Geothermal power plants are very costly to build – the new plant in Kenya cost US$ 1.3 billion – but once they are up and running they can generate electricity very cheaply. Kenyan officials estimate that geothermal energy costs around US$ 0.07/KWh to produce compared with diesel generation that costs US$ 0.22/KWh.(9) Geothermal plants, once built, are also extremely stable. Geothermal power is not affected by whether the sun is shining or the wind is blowing or what the price of oil is. It isn’t even affected by drought – an issue that has plagued Kenya’s many hydropower dams resulting in unreliability. The main hurdle facing geothermal power is the initial investment funds, but Kenya is in a good position in this regard. With its proven track record of successful geothermal plant construction, market confidence is high in this Kenyan industry. Japanese investors recently announced that the success of Olkaria IV has convinced them to invest additional billions in Kenyan geothermal power plant projects.(10)
Another possible concern regarding the generation of geothermal power has to do with ecology. Kenyan geothermal plants are actually located inside Hell’s Gate National Park, home to a rich array of wildlife. Critics have argued that the numbers of some rare species of birds are declining in the area, and blame the geothermal power plants.(11) But, in fact, the shifting of the wildlife balance in the region predates geothermal development, and the mechanism by which the power plants might be responsible for any changes is not clear. Geothermal power companies are careful to consider their impact on the local environment: they claim to limit vehicle movement after dark and limit the noise level, allowing this to be monitored by a third party. KenGen ecological protection efforts have even gone as far as building pipelines tall enough to allow giraffes to pass underneath. It seems that the actual danger to wildlife or the environment in Hell’s Gate is minimal.
The geothermal power plants are, however, shifting tourism trends in the region. Some tourists express disappointment at the presence of the geothermal power plants, saying that they cause Hell’s Gate to look more like an industrial park than a nature park.(12) Other tourists, in contrast, are actually drawn to the area because of the power plants – KenGen also operates a natural spa in the area, heated with natural geothermal energy. The spa is already proving popular with both locals and tourists, and plans for expansion include the construction of four interconnected lagoons and a sauna, which would make the Olkaria valley home to the largest health spa in Africa.
All in all, the downsides to geothermal energy are minimal. Considering that less than 10% of the earth’s land area contains the special geological characteristics that make a geothermal power plant possible,(13) Kenya is certainly acting wisely by taking advantage of its geological blessings.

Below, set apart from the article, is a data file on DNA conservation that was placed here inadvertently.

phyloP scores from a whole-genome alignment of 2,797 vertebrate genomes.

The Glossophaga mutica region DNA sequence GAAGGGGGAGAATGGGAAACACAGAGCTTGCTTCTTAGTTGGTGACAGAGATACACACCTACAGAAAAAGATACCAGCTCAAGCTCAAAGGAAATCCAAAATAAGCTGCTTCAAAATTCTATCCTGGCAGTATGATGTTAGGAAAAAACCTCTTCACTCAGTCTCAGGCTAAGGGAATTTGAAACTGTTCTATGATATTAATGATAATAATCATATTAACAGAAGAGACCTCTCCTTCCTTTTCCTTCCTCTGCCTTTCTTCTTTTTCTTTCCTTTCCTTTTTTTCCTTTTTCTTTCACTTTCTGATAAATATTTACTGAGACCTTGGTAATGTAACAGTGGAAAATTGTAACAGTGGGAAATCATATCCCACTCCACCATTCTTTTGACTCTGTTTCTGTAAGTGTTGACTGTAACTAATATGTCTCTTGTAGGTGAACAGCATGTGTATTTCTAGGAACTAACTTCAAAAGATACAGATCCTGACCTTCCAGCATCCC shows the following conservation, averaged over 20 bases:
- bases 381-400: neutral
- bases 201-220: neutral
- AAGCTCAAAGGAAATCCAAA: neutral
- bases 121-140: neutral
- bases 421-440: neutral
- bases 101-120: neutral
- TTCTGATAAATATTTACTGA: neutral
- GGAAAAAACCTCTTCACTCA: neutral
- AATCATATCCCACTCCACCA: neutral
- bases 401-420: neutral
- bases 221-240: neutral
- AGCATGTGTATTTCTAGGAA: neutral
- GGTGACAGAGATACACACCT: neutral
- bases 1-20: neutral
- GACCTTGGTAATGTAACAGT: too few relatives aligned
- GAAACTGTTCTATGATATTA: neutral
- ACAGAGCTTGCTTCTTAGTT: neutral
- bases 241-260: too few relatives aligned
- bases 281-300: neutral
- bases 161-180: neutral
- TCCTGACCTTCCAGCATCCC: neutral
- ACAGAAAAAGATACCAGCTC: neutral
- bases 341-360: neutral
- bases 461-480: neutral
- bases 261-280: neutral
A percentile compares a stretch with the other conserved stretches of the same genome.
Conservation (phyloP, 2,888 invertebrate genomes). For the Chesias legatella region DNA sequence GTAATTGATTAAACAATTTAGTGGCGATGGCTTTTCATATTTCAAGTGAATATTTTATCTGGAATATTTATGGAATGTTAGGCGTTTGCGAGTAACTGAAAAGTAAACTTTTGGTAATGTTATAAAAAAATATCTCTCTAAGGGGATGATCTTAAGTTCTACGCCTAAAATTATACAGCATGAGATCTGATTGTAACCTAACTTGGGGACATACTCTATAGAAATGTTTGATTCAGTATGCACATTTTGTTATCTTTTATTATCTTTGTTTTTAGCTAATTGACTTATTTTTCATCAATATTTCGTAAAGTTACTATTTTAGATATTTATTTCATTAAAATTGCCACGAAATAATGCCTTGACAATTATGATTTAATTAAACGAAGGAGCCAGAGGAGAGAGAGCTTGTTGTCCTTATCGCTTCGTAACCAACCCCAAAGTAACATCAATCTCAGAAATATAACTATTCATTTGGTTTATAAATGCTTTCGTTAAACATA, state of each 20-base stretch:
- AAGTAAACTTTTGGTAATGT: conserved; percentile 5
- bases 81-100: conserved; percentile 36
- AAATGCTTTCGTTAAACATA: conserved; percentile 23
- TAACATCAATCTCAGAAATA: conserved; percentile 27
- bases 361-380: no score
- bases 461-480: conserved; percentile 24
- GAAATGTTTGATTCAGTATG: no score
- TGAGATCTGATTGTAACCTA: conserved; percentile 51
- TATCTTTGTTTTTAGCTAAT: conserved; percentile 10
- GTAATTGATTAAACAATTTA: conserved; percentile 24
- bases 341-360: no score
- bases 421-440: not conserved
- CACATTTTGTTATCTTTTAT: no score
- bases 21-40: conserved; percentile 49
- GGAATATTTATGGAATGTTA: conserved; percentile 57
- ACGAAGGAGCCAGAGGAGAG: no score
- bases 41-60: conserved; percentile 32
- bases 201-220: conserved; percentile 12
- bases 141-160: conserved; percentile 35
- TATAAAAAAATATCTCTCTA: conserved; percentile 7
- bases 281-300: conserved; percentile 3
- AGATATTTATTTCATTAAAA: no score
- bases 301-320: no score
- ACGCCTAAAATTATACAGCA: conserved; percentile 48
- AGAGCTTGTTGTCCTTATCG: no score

Sharing the wealth
Given that Kenya just injected 280 mega-watts into its electrical grid, many were anticipating a significant drop in energy prices.(14) However, there is some controversy regarding whether or not this is proving to be true. Journalists are noting that the government is increasing taxes on electricity, and homes that are already on the electrical grid are sharply increasing their energy usage. This has resulted in price stagnation for many households – inconsistent with what Kenya’s President Kenyatta has promised in the past.(15)
This problem is especially concerning considering that not many households in Kenya even have an electricity bill to begin with. As little as 32% of households in Kenya have regular access to an electrical grid – many rural residents are left in the dark.(16) Kenya has a dedicated Rural Electrification Agency (REA), and it would seem that their work is cut out for them. When interviewed for this article, representatives neither at KenGen (which operates three large geothermal plants in Kenya) nor at Ormat Technologies (which operates a fourth) talked about collaborations with the REA. KenGen, when asked about their efforts to expand access to electricity, merely stated that rural electrification was the job of the REA, and Ormat simply boasted of all the mega-watts it was pouring into the Kenyan grid, which at this point seems to be facilitating already well-off Kenyans to live more extravagant lifestyles, driving a wedge between the haves and the have-nots.
Such concerns are compounded by the fact that Kenya is planning to export electricity to neighbouring countries. When geothermal power plants receive multi-billion dollar investments from foreign actors, it would behove the government of Kenya to emphasise and publicise how such investment dollars will make their way to developing the country’s meagre electrical grid connectivity – before boasting of exporting electricity internationally. Electricity is, after all, a basic public utility. It is essential that more Kenyans be connected to the national power grid – not just for social inclusion reasons, but also so that they can stop relying on environmentally harmful practices such as wood-burning and electricity via diesel generator. Off-grid solutions such as solar home systems and microgrids have important roles to play in electrification in temporary or supplementary capacities, but they are ultimately a poor substitute for national grid integration because of their fundamental unreliability. For this reason, the Breakthrough Institute accurately describes off-grid solutions as “a vision of, at best, charity for the world’s poor, not the kind of economic development that results in longer lives, higher standards of living, and stronger and more inclusive socioeconomic institutions.”(17)